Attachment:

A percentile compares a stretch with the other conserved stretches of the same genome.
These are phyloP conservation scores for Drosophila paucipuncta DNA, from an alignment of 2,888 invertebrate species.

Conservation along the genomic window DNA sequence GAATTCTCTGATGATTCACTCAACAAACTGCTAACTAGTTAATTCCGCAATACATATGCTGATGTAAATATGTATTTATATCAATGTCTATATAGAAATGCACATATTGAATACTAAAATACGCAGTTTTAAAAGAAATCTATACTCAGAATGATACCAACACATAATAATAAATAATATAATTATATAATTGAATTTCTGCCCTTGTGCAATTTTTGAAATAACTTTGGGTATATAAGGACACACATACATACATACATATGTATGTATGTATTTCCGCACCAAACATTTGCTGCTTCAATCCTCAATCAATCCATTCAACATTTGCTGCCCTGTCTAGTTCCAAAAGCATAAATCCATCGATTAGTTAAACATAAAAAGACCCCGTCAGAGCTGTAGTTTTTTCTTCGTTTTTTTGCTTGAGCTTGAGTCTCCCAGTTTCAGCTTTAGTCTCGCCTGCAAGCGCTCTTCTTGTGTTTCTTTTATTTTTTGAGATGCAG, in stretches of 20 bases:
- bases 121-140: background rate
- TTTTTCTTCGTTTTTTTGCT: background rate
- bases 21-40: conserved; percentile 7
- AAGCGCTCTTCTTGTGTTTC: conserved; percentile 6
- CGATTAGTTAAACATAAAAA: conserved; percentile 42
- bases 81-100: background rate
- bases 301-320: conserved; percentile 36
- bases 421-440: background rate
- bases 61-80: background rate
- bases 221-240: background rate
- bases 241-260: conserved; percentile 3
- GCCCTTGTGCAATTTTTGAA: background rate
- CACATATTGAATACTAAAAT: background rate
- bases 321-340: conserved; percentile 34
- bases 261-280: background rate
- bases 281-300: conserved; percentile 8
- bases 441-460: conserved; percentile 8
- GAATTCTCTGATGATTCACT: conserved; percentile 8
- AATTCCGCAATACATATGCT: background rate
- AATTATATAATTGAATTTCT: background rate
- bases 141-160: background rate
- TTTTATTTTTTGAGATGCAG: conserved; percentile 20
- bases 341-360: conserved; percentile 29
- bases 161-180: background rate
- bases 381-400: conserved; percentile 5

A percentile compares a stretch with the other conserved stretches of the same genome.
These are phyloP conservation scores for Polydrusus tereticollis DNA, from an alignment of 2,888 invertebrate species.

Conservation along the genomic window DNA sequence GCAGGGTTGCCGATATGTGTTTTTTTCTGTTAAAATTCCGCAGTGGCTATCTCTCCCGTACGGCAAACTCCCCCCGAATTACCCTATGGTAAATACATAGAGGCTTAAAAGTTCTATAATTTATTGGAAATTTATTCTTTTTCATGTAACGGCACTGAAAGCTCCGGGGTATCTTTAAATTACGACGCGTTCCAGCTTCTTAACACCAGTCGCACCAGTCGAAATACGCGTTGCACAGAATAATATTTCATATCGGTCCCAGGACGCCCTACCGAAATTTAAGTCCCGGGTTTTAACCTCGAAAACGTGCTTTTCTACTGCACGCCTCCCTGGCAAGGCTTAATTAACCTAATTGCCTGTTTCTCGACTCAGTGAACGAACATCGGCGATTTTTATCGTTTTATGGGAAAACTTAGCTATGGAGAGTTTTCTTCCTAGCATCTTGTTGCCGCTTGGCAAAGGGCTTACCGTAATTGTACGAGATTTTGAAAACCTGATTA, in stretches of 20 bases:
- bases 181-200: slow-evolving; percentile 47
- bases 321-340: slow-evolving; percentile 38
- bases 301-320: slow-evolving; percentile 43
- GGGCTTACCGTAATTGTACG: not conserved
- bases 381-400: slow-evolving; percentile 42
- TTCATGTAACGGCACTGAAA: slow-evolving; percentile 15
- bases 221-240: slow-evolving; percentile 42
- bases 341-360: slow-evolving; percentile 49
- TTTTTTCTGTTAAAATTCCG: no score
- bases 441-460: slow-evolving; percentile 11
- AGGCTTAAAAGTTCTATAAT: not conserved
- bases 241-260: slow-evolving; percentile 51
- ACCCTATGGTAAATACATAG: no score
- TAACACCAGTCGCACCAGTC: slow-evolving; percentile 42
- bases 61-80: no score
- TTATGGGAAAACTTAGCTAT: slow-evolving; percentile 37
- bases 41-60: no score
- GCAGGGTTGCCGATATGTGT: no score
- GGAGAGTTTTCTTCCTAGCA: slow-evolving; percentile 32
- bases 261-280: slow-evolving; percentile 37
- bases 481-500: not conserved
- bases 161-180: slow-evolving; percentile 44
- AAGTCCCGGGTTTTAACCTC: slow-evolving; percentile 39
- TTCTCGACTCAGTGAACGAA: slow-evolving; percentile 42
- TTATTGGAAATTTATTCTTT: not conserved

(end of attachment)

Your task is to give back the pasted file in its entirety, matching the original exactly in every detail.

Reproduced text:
A percentile compares a stretch with the other conserved stretches of the same genome.
These are phyloP conservation scores for Drosophila paucipuncta DNA, from an alignment of 2,888 invertebrate species.

Conservation along the genomic window DNA sequence GAATTCTCTGATGATTCACTCAACAAACTGCTAACTAGTTAATTCCGCAATACATATGCTGATGTAAATATGTATTTATATCAATGTCTATATAGAAATGCACATATTGAATACTAAAATACGCAGTTTTAAAAGAAATCTATACTCAGAATGATACCAACACATAATAATAAATAATATAATTATATAATTGAATTTCTGCCCTTGTGCAATTTTTGAAATAACTTTGGGTATATAAGGACACACATACATACATACATATGTATGTATGTATTTCCGCACCAAACATTTGCTGCTTCAATCCTCAATCAATCCATTCAACATTTGCTGCCCTGTCTAGTTCCAAAAGCATAAATCCATCGATTAGTTAAACATAAAAAGACCCCGTCAGAGCTGTAGTTTTTTCTTCGTTTTTTTGCTTGAGCTTGAGTCTCCCAGTTTCAGCTTTAGTCTCGCCTGCAAGCGCTCTTCTTGTGTTTCTTTTATTTTTTGAGATGCAG, in stretches of 20 bases:
- bases 121-140: background rate
- TTTTTCTTCGTTTTTTTGCT: background rate
- bases 21-40: conserved; percentile 7
- AAGCGCTCTTCTTGTGTTTC: conserved; percentile 6
- CGATTAGTTAAACATAAAAA: conserved; percentile 42
- bases 81-100: background rate
- bases 301-320: conserved; percentile 36
- bases 421-440: background rate
- bases 61-80: background rate
- bases 221-240: background rate
- bases 241-260: conserved; percentile 3
- GCCCTTGTGCAATTTTTGAA: background rate
- CACATATTGAATACTAAAAT: background rate
- bases 321-340: conserved; percentile 34
- bases 261-280: background rate
- bases 281-300: conserved; percentile 8
- bases 441-460: conserved; percentile 8
- GAATTCTCTGATGATTCACT: conserved; percentile 8
- AATTCCGCAATACATATGCT: background rate
- AATTATATAATTGAATTTCT: background rate
- bases 141-160: background rate
- TTTTATTTTTTGAGATGCAG: conserved; percentile 20
- bases 341-360: conserved; percentile 29
- bases 161-180: background rate
- bases 381-400: conserved; percentile 5

A percentile compares a stretch with the other conserved stretches of the same genome.
These are phyloP conservation scores for Polydrusus tereticollis DNA, from an alignment of 2,888 invertebrate species.

Conservation along the genomic window DNA sequence GCAGGGTTGCCGATATGTGTTTTTTTCTGTTAAAATTCCGCAGTGGCTATCTCTCCCGTACGGCAAACTCCCCCCGAATTACCCTATGGTAAATACATAGAGGCTTAAAAGTTCTATAATTTATTGGAAATTTATTCTTTTTCATGTAACGGCACTGAAAGCTCCGGGGTATCTTTAAATTACGACGCGTTCCAGCTTCTTAACACCAGTCGCACCAGTCGAAATACGCGTTGCACAGAATAATATTTCATATCGGTCCCAGGACGCCCTACCGAAATTTAAGTCCCGGGTTTTAACCTCGAAAACGTGCTTTTCTACTGCACGCCTCCCTGGCAAGGCTTAATTAACCTAATTGCCTGTTTCTCGACTCAGTGAACGAACATCGGCGATTTTTATCGTTTTATGGGAAAACTTAGCTATGGAGAGTTTTCTTCCTAGCATCTTGTTGCCGCTTGGCAAAGGGCTTACCGTAATTGTACGAGATTTTGAAAACCTGATTA, in stretches of 20 bases:
- bases 181-200: slow-evolving; percentile 47
- bases 321-340: slow-evolving; percentile 38
- bases 301-320: slow-evolving; percentile 43
- GGGCTTACCGTAATTGTACG: not conserved
- bases 381-400: slow-evolving; percentile 42
- TTCATGTAACGGCACTGAAA: slow-evolving; percentile 15
- bases 221-240: slow-evolving; percentile 42
- bases 341-360: slow-evolving; percentile 49
- TTTTTTCTGTTAAAATTCCG: no score
- bases 441-460: slow-evolving; percentile 11
- AGGCTTAAAAGTTCTATAAT: not conserved
- bases 241-260: slow-evolving; percentile 51
- ACCCTATGGTAAATACATAG: no score
- TAACACCAGTCGCACCAGTC: slow-evolving; percentile 42
- bases 61-80: no score
- TTATGGGAAAACTTAGCTAT: slow-evolving; percentile 37
- bases 41-60: no score
- GCAGGGTTGCCGATATGTGT: no score
- GGAGAGTTTTCTTCCTAGCA: slow-evolving; percentile 32
- bases 261-280: slow-evolving; percentile 37
- bases 481-500: not conserved
- bases 161-180: slow-evolving; percentile 44
- AAGTCCCGGGTTTTAACCTC: slow-evolving; percentile 39
- TTCTCGACTCAGTGAACGAA: slow-evolving; percentile 42
- TTATTGGAAATTTATTCTTT: not conserved